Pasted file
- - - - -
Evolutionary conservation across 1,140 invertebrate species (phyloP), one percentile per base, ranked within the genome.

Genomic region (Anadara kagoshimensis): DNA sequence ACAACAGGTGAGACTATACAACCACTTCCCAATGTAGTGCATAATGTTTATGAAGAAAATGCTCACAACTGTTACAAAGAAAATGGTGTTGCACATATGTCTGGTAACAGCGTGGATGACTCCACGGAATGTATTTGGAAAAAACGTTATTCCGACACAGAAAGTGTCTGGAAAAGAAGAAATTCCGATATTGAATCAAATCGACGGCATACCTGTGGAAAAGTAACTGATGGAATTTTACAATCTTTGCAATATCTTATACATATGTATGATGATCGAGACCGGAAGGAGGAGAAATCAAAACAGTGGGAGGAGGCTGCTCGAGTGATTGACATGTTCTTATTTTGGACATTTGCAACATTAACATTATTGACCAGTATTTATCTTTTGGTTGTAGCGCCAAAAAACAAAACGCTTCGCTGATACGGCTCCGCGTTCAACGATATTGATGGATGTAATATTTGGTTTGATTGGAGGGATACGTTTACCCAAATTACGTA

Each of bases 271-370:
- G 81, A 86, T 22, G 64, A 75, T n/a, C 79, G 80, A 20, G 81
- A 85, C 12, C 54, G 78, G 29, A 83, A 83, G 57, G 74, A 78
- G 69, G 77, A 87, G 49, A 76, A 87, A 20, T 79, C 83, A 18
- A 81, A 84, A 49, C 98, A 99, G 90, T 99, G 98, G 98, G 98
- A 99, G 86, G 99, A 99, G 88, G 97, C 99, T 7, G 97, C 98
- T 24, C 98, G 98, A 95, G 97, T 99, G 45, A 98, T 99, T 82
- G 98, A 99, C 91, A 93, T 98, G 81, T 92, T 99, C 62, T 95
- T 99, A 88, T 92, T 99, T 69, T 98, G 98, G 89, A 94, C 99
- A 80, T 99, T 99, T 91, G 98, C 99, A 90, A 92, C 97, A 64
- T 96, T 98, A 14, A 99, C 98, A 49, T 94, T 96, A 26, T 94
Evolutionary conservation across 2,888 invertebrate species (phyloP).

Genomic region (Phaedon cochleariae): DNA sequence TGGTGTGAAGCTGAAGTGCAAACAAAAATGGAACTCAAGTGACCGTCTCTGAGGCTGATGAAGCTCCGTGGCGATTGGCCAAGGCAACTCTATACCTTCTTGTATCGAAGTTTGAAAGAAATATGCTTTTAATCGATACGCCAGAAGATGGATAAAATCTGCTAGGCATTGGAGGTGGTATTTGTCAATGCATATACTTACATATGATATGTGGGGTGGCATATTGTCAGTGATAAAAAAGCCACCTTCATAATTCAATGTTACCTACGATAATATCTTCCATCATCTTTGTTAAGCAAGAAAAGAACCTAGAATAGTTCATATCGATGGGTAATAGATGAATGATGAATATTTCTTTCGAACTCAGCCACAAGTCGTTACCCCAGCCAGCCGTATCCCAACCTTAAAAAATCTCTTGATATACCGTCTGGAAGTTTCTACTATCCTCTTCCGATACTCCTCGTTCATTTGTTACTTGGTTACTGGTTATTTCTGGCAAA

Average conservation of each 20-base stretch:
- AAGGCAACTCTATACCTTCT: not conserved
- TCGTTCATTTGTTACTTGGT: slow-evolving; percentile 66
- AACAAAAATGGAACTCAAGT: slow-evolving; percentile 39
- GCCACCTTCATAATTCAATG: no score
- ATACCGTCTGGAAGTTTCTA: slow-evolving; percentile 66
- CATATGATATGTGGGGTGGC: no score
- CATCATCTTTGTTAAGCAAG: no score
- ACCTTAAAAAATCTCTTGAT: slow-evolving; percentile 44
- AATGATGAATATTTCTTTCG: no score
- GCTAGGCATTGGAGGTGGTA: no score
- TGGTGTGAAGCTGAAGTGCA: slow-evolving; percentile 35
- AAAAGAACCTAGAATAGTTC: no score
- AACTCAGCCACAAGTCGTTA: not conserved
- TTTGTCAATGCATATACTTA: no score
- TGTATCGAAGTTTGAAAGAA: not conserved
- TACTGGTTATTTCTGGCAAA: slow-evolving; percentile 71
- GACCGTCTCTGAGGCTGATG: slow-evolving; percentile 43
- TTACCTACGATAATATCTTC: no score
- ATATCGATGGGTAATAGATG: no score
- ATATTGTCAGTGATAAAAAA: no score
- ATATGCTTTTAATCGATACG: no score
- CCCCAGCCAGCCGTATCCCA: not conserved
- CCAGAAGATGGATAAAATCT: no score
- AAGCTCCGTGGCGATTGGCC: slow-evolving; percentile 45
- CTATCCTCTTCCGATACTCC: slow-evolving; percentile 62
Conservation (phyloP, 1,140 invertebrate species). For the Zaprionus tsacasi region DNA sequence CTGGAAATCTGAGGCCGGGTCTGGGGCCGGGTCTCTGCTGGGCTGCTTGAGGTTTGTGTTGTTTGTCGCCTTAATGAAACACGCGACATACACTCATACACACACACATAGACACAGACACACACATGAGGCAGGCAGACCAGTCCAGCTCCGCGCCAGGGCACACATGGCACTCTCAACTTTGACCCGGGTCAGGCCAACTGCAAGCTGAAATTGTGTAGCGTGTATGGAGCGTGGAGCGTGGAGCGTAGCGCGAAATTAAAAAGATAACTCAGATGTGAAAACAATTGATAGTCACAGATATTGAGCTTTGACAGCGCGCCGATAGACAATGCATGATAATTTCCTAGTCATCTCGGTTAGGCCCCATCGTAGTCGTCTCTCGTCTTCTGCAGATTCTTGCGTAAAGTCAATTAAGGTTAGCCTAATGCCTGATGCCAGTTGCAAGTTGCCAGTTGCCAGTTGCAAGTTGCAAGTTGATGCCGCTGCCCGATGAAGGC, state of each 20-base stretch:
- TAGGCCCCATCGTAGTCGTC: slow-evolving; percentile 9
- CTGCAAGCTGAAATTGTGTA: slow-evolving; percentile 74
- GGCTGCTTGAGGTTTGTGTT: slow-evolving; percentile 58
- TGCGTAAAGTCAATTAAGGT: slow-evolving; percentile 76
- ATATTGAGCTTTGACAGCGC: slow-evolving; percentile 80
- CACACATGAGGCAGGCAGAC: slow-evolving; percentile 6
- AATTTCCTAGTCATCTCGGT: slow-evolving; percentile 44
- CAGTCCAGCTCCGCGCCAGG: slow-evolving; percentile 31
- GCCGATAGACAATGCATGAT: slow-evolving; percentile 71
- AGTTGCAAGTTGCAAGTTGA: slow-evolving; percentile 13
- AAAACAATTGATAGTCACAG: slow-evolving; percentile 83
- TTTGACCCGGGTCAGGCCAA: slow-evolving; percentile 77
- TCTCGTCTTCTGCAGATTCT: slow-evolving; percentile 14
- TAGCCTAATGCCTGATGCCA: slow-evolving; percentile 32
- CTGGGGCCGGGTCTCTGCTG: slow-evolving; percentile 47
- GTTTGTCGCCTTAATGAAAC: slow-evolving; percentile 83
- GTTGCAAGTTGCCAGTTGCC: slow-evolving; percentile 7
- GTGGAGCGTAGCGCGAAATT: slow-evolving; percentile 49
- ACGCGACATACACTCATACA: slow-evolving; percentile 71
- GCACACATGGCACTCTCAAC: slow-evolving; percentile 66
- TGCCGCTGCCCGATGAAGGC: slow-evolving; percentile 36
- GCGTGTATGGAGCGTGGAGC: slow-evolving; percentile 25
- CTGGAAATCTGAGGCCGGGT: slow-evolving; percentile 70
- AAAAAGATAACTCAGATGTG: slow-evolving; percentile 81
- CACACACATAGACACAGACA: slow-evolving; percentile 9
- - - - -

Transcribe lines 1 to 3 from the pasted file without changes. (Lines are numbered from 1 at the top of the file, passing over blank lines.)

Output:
Evolutionary conservation across 1,140 invertebrate species (phyloP), one percentile per base, ranked within the genome.

Genomic region (Anadara kagoshimensis): DNA sequence ACAACAGGTGAGACTATACAACCACTTCCCAATGTAGTGCATAATGTTTATGAAGAAAATGCTCACAACTGTTACAAAGAAAATGGTGTTGCACATATGTCTGGTAACAGCGTGGATGACTCCACGGAATGTATTTGGAAAAAACGTTATTCCGACACAGAAAGTGTCTGGAAAAGAAGAAATTCCGATATTGAATCAAATCGACGGCATACCTGTGGAAAAGTAACTGATGGAATTTTACAATCTTTGCAATATCTTATACATATGTATGATGATCGAGACCGGAAGGAGGAGAAATCAAAACAGTGGGAGGAGGCTGCTCGAGTGATTGACATGTTCTTATTTTGGACATTTGCAACATTAACATTATTGACCAGTATTTATCTTTTGGTTGTAGCGCCAAAAAACAAAACGCTTCGCTGATACGGCTCCGCGTTCAACGATATTGATGGATGTAATATTTGGTTTGATTGGAGGGATACGTTTACCCAAATTACGTA

Each of bases 271-370: